Treasury is consulting on its exposure draft of the Treasury Laws Amendment (Whistleblowers) Bill 2017 (Bill) and supporting explanatory material. The Bill creates a single whistleblower protection regime in the Corporations Act 2001(Cth) to cover the corporate, financial and credit sectors, and creates a new whistleblower protection regime in the taxation law, to protect those who expose tax misconduct.
The reforms to the Corporations Act include:
- expanding the protections to a broader class of people;
- expanding the types of disclosures that will be protected under the framework;
- allowing disclosures to parliamentarians and the media in certain circumstances, if pre-conditions are satisfied;
- imposing new stringent obligations to maintain the confidentiality of a whistleblower’s identity;
- making it significantly easier for a whistleblower to bring a claim for compensation where he or she has been victimised;
- creating a new civil penalty offence so that law enforcement agencies will be able to take action against companies where the civil standard of proof can be met; and
- requiring all large companies to have a whistleblower policy in place, with penalties for failing to do so.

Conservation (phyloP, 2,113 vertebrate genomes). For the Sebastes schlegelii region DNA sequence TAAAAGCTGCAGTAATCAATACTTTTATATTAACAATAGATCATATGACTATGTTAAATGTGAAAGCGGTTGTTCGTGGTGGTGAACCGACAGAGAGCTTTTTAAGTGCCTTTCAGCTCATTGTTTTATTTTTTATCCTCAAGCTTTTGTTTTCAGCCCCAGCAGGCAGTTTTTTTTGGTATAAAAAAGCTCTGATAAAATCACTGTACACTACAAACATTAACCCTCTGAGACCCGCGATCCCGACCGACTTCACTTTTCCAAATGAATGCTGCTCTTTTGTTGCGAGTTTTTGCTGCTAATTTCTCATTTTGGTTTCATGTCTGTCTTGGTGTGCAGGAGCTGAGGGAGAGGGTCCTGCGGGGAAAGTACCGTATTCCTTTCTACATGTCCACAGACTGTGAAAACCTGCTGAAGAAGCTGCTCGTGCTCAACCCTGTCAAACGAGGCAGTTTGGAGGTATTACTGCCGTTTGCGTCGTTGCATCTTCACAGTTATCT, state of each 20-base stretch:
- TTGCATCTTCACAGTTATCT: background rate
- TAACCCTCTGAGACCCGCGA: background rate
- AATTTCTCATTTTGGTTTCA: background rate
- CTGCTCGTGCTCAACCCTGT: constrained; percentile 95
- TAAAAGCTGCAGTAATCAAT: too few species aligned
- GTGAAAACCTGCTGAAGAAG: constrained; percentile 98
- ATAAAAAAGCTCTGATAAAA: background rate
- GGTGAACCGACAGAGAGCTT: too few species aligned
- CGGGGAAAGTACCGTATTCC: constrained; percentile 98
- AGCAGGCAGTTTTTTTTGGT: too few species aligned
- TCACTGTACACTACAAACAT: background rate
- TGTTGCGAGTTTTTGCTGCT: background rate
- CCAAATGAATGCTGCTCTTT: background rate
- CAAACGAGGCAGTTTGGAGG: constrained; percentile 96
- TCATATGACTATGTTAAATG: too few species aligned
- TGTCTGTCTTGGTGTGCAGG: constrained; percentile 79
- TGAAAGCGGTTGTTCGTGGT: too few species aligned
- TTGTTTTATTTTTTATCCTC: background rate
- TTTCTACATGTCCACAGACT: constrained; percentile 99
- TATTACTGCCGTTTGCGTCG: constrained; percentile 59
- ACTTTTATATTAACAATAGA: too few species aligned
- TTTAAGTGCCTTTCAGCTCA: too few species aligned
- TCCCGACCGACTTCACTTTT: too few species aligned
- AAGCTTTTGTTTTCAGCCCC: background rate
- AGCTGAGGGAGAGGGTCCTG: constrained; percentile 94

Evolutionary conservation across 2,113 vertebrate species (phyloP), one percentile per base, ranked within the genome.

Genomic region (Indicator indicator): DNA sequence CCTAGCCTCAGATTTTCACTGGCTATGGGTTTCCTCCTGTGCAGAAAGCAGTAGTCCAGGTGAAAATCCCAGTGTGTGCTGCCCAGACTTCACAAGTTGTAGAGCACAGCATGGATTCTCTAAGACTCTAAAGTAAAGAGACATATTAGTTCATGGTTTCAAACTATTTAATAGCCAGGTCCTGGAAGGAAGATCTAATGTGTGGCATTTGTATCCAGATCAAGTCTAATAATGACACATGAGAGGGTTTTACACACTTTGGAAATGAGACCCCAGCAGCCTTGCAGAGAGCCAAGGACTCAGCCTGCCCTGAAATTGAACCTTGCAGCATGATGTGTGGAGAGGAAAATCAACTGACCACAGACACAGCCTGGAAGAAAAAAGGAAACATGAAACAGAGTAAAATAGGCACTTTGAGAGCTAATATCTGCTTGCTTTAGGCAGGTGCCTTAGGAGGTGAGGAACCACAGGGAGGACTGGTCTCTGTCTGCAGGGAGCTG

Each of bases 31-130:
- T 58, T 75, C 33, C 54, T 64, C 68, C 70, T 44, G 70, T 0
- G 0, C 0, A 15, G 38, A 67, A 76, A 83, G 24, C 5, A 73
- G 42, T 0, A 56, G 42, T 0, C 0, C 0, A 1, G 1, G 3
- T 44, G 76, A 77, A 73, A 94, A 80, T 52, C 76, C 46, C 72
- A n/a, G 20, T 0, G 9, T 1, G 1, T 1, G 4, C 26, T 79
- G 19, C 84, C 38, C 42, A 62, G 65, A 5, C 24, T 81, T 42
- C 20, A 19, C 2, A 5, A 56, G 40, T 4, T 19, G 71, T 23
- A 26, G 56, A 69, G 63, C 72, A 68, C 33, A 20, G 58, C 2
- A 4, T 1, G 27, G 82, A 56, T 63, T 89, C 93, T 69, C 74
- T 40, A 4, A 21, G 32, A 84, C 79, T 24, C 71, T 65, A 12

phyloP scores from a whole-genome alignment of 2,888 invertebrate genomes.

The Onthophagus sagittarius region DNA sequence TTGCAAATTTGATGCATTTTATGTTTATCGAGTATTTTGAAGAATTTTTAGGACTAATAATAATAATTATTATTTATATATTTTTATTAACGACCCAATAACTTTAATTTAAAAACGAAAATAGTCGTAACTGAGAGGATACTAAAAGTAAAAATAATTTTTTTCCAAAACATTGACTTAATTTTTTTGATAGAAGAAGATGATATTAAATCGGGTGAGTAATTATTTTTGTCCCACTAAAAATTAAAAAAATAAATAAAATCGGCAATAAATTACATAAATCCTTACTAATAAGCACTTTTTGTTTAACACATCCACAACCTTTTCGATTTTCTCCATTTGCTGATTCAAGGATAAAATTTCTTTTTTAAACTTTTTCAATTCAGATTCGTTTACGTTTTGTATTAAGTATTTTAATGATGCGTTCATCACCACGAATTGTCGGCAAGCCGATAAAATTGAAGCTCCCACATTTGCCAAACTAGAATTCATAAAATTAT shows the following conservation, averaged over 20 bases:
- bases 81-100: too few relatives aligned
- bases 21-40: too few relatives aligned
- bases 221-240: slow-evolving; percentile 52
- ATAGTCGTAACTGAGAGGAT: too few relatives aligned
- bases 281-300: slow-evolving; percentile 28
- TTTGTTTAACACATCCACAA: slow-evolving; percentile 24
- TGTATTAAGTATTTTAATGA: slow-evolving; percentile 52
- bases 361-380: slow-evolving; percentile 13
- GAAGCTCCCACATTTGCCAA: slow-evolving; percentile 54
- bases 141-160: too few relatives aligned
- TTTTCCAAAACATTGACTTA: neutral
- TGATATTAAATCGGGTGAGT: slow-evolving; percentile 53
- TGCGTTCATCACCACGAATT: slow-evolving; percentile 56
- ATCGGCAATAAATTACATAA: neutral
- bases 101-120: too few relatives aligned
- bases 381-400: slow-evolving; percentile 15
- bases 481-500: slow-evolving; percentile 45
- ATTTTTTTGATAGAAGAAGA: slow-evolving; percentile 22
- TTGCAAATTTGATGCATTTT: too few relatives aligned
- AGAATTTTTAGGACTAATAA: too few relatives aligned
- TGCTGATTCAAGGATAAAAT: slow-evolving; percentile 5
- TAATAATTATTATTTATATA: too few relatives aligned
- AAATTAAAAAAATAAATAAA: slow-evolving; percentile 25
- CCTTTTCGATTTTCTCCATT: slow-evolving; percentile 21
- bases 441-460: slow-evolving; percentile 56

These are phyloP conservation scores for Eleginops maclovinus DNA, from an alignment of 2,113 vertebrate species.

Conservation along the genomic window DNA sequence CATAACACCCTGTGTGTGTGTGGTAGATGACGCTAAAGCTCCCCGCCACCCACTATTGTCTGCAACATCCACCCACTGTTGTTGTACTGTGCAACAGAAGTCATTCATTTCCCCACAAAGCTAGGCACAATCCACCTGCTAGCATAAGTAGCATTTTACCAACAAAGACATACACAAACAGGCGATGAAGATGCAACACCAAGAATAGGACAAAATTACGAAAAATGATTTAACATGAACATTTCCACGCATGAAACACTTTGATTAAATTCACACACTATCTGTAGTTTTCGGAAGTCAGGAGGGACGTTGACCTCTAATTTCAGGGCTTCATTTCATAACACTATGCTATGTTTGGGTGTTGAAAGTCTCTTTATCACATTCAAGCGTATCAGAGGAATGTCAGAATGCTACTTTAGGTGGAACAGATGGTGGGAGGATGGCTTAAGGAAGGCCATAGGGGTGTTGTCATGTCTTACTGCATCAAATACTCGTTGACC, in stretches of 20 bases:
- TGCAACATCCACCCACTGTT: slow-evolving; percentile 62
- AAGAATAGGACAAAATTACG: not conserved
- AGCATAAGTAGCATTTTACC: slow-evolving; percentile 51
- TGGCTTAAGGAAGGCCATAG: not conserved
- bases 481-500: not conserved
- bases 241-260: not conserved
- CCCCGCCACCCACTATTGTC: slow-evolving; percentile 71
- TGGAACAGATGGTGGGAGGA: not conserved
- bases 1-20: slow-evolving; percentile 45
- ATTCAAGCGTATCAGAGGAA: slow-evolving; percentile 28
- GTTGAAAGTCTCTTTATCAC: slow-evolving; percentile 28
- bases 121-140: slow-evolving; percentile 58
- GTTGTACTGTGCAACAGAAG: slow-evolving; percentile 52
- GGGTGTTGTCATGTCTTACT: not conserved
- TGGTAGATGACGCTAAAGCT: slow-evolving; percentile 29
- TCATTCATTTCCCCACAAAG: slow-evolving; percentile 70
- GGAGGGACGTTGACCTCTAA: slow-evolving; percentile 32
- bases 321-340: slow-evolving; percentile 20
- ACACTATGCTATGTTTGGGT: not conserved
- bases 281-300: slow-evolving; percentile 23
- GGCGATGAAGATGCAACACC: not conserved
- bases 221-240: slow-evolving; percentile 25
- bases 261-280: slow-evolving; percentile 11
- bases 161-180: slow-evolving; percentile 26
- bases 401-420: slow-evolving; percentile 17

The new whistleblower protections in the taxation law are broadly consistent with the enhanced protections under the Corporations Act, and will facilitate disclosures about tax misconduct being made directly to the ATO.
The Government’s recently formed Expert Advisory Panel will now consider the exposure draft legislation, including assessing it against the recently released report of the Parliamentary Joint Committee on Corporations and Financial Services into Whistleblower Protections in the corporate, public and not-for-profit sectors.
The Government will consider the Expert Panel’s advice and the feedback received from the consultation before finalising the legislation for introduction to Parliament in the last sitting week of the year.
See the Treasury website for further information.